Delegation is a vital management skill. But for some, it’s the hardest to put into practice. There are several reasons why managers may shy away from delegating work. They might:
Whatever the reason, it’s important to continue honing the skill, as refusing to delegate can have negative consequences.
What is Delegation?
Delegation refers to the transfer of responsibility for specific tasks from one person to another. From a management perspective, delegation occurs when a manager assigns specific tasks to their employees. By delegating those tasks to team members, managers free up time to focus on higher-value activities while also keeping employees engaged with greater autonomy. Here are nine ways you can start delegating more effectively to cultivate high-performing teams.
1. Know What to Delegate
Not every task can be delegated. For example, performance reviews or any personnel matters should be handled by you. After all, hiring the right talent and knowing each employee’s strengths and weaknesses will ultimately make you better at assigning deliverables and transferring responsibility to the appropriate team members.
2. Play to Your Employees’ Strengths and Goals
Every employee should have goals they’re working toward, and within those goals are opportunities to delegate. For example, maybe you have a direct report who wants to gain management experience. Is there an intern they could start supervising, or a well-defined project they can own the execution of? The type of work you delegate could factor into their professional development plan.
3. Define the Desired Outcome
Simply dumping work onto someone else’s plate isn’t delegating. The projects you hand off should come with proper context and a clear tie into the organization’s goals. Before anyone starts working on a project, they should know what they need to complete and by when, including the metrics you’ll use to measure the success of their work.
4. Provide the Right Resources and Level of Authority
If the person you’re delegating work to needs specific training, resources, or authority to complete the assigned project, it’s your role as a manager to provide all three. Setting someone up for an impossible task will frustrate both sides; your colleague won’t be able to achieve the desired outcome, and then you’ll likely need to put that work back on your to-do list.
This is also where you need to fight the urge to micromanage. Telling your co-worker, step-by-step, how you would accomplish the task and then controlling each part of the process won’t enable them to learn or gain new skills. Focus instead on what the desired end goal is, why the task is important, and help address any gaps between the outcome and their current skill set.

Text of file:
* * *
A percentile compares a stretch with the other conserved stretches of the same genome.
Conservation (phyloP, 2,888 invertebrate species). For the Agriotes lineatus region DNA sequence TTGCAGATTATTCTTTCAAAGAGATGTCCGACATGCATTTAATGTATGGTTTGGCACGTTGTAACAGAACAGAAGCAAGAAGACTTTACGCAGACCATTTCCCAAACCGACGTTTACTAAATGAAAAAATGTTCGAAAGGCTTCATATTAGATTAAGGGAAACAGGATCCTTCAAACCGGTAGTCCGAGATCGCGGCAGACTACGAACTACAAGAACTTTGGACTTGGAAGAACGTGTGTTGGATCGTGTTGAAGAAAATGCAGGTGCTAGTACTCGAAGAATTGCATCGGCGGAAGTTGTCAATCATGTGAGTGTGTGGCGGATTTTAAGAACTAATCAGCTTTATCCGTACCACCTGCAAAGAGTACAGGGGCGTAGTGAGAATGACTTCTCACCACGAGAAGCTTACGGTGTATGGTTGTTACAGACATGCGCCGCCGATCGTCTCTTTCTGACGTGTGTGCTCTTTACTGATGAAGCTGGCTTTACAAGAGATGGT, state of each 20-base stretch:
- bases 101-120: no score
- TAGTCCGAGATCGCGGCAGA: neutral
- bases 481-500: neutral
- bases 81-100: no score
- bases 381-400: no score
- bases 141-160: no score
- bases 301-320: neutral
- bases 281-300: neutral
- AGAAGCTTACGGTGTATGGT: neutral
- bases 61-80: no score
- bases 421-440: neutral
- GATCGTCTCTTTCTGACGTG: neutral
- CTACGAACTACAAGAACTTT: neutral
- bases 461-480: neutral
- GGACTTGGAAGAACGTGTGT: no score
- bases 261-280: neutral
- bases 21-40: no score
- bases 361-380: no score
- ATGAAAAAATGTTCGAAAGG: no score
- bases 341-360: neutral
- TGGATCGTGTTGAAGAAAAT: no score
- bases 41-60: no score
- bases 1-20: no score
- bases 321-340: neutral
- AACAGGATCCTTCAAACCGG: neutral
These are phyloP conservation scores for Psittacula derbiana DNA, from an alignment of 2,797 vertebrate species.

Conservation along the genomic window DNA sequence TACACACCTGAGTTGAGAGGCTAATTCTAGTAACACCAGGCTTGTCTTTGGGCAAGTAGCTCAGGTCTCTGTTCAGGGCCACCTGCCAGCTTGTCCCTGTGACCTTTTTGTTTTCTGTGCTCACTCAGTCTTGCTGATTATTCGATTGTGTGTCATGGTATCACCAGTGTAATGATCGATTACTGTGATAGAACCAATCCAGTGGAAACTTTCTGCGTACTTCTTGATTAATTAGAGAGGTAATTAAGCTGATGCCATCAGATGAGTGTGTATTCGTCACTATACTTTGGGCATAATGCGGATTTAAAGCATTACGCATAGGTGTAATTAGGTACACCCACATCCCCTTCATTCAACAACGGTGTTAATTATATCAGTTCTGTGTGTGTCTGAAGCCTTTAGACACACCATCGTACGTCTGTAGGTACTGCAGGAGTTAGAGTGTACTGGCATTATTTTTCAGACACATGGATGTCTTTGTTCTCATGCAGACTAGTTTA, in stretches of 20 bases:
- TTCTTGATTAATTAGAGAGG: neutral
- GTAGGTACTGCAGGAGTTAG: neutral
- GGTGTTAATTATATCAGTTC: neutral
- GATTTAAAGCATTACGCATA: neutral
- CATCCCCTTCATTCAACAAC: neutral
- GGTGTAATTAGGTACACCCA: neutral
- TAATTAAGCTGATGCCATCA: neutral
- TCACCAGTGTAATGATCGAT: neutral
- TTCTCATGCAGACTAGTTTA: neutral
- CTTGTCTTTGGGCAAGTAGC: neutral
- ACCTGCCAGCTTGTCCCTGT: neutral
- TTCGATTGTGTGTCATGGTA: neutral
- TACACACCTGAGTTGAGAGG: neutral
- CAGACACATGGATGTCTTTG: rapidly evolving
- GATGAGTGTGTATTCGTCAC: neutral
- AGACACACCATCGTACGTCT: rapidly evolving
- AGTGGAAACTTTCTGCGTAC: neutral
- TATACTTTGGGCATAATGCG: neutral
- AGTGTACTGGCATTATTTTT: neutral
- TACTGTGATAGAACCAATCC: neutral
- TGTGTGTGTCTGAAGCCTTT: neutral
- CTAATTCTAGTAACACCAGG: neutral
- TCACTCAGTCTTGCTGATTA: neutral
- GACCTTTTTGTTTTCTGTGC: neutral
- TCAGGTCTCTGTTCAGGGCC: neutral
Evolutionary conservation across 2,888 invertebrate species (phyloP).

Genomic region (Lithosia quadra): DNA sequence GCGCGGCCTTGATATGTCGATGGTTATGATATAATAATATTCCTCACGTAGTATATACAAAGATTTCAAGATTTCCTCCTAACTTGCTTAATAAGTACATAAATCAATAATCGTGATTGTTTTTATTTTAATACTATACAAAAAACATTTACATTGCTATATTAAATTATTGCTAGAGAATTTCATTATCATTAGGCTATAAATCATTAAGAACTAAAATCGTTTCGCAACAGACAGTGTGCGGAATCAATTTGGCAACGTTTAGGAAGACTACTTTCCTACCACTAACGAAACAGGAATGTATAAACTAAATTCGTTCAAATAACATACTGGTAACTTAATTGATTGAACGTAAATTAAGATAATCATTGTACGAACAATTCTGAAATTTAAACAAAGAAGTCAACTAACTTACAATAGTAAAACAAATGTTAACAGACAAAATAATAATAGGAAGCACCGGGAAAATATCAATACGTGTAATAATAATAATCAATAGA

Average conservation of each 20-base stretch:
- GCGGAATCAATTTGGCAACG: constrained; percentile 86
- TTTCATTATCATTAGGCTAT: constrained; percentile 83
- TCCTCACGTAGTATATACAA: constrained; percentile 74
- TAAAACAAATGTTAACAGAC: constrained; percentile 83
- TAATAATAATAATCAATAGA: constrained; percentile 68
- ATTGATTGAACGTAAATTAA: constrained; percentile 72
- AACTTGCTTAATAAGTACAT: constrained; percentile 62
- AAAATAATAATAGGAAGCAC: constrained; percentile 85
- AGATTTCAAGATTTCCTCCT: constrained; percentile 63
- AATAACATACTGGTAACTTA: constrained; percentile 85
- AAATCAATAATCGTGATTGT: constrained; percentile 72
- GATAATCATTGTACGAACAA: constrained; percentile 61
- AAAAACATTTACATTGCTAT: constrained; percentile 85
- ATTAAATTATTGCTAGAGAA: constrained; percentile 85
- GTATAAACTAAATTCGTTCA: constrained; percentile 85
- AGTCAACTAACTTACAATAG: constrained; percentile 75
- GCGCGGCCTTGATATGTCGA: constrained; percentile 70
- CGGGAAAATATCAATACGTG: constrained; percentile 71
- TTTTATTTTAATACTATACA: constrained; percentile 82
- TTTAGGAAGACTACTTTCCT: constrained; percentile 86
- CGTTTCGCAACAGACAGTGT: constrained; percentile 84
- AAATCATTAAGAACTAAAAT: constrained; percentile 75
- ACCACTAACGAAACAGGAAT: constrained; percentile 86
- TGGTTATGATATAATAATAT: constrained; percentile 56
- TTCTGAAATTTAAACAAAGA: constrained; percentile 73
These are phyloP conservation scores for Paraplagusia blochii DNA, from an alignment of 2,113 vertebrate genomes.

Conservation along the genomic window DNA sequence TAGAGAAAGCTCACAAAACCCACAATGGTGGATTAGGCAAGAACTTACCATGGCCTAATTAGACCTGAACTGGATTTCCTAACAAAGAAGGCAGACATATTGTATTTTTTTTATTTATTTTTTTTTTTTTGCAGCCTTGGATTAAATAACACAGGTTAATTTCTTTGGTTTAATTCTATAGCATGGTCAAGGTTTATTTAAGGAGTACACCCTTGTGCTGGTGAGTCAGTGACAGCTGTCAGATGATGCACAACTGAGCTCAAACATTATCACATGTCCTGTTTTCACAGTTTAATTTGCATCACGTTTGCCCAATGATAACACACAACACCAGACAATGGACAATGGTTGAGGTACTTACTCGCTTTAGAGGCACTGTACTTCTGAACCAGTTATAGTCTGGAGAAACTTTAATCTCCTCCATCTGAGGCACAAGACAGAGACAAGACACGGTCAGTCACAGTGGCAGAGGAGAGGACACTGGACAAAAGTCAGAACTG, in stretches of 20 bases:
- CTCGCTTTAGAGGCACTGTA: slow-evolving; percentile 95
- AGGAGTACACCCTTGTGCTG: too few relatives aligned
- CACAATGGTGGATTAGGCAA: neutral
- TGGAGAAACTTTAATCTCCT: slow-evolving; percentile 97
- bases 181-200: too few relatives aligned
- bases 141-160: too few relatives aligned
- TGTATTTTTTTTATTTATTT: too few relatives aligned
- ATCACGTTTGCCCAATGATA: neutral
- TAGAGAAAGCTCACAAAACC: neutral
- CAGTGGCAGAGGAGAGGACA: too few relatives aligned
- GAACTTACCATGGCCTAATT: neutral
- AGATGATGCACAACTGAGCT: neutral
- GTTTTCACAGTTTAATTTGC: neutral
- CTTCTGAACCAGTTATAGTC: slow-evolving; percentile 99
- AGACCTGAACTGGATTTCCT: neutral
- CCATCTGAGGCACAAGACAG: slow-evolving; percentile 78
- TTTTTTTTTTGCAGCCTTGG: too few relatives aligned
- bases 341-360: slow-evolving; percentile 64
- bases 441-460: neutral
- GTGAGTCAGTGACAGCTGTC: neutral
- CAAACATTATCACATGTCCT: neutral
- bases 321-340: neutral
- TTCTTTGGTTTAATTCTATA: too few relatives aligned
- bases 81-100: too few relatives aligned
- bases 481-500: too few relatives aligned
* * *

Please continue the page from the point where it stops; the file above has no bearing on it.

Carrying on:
5. Establish a Clear Communication Channel
While you want to avoid micromanaging, you do want to establish a communication channel so that the person you’re delegating to feels comfortable asking questions and providing progress updates. Setting up regular check-ins and providing feedback throughout the project can help with this.
6. Allow for Failure
This step is particularly important for the perfectionists who avoid delegating because they think their way is the only way to get the work done. You need to allow for failure—not because your employees might fail, but because it will enable experimentation and empower the people you’re assigning tasks to, to take a new approach. If you’re open to new ideas and approaches to the work, you’ll have an easier time delegating when able.
7. Be Patient
As a manager, you likely have more years of experience in your field. Because of this, a task you can complete in 30 minutes might take an employee a full hour the first time they complete it. You might be tempted to refrain from delegating certain tasks knowing that you can get them done faster, but be patient with your employees. As you continue to delegate and your employees become more familiar with the tasks that need to be completed, you’ll notice that the work will get done faster over time.
8. Deliver (and Ask For) Feedback
In addition to monitoring progress, you should also deliver feedback to your employees after the tasks you’ve delegated are complete. If a task wasn’t completed as assigned, don’t be afraid to offer constructive criticism. Your employees can take this feedback and make changes the next time a similar task is assigned. On the other hand, remember to provide positive feedback and show your appreciation when a task was done well.
To ensure you’re delegating effectively, you’ll also want to ask your team for any feedback that they can give you. Ask your employees if you provided clear instructions and determine if there’s anything you can do to better delegate in the future.
9. Give Credit Where It’s Due
After you’ve delegated tasks and they’ve been seen through to completion, credit those who achieved the work. The more you thank and credit those you’ve delegated work to, the more likely it is they will want to help you on other projects in the future.